Curejoy Expert Dipti Mothay Explains:
Is childhood guilt, adult depression?
Recent research on depression has found that kids who show excessive guilty behavior in their childhood have higher risk for a host of mood disorders later in life. Children who feel safer in their homes and who are sensitive towards other things or hav excess empathy, compassion and apathy are often prone to the feeling of guilt and they normally carry it for a long time. This later on becomes the seed that gives birth to depression.
What do researchers say?
Some scientists sternly believe that extreme feelings of guilt in children can be a strong warning sign for mental disorders such as depression, anxiety, obsessive compulsive disorder (OCD), and bipolar disorder later on in life.
Research has long seen a link between excessive feelings of guilt and mental disorders in adults. They, thus list feelings of excessive guilt as a symptom for depression. Additionally, researchers at Washington University in St. Louis found that excessive guilt in children might also be linked to a part of the brain that is connected to controls for several different mental disorders.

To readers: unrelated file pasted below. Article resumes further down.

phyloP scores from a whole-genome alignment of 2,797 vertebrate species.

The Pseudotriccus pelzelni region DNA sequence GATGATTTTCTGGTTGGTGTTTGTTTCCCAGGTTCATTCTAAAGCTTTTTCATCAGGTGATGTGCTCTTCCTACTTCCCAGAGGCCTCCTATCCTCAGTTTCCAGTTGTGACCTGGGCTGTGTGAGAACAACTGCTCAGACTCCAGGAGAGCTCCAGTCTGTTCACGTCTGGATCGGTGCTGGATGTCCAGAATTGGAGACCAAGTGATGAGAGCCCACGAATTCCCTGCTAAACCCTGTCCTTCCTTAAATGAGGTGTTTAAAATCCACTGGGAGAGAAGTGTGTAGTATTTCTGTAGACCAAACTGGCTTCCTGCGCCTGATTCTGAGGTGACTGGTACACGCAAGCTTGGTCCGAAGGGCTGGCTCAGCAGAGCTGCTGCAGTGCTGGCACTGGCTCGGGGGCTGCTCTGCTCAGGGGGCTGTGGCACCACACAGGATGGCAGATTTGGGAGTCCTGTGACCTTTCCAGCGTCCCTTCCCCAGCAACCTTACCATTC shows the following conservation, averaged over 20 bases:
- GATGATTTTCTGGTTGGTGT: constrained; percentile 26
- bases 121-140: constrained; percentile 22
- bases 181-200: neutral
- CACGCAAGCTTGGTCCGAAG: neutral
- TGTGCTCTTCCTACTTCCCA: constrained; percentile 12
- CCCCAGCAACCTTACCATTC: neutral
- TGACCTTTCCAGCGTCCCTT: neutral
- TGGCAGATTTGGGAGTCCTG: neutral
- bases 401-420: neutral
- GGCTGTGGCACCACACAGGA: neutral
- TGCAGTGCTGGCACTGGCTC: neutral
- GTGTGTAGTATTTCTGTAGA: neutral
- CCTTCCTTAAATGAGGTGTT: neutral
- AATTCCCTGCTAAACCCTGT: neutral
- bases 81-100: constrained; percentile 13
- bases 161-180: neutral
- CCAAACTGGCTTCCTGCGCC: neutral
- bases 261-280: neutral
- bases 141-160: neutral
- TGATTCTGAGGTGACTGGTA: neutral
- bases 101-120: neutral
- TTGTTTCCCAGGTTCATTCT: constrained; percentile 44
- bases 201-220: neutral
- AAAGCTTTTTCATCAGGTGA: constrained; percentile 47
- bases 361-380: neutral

Anterior Insulas: A part of the brain and depression
To be precise, the entire part of depression, anxiety and other mood disorders are reportedly connected to the part of the brain called anterior insulas. This part of the brain is involved in the regulation of perception, emotion and self-awareness.Relating to the same part of the brain, another research found, for the first time, that feelings of excessive guilt in children can cause physical differences in the brain. Meaning, children who displayed signs of pathological guilt had anterior insula with less volume, which is associated with depression, and were also more likely to become depressed.
Yet another study found that children with smaller insula volume in the right hemisphere, related to either depression or guilt, were more likely to have recurring episodes of clinical depression when they got older.
It is reported that mental disorders are often latent between the ages of four and 12 and so being able to identify children at high risk for mood disorders helps parents and mental-health professionals take preventative measures earlier in life.
Scanning the brain to find out and analyze the size of the anterior insulas is also highly suggested, if parents are doubting depression or excessive feeling of guilt in their child. Early intervention is really important in any form of mental disorder. Dismissing early symptoms would be lethal. Thus, parents should be really aware of their children’s mental health and their emotions and also give them room to share their stories.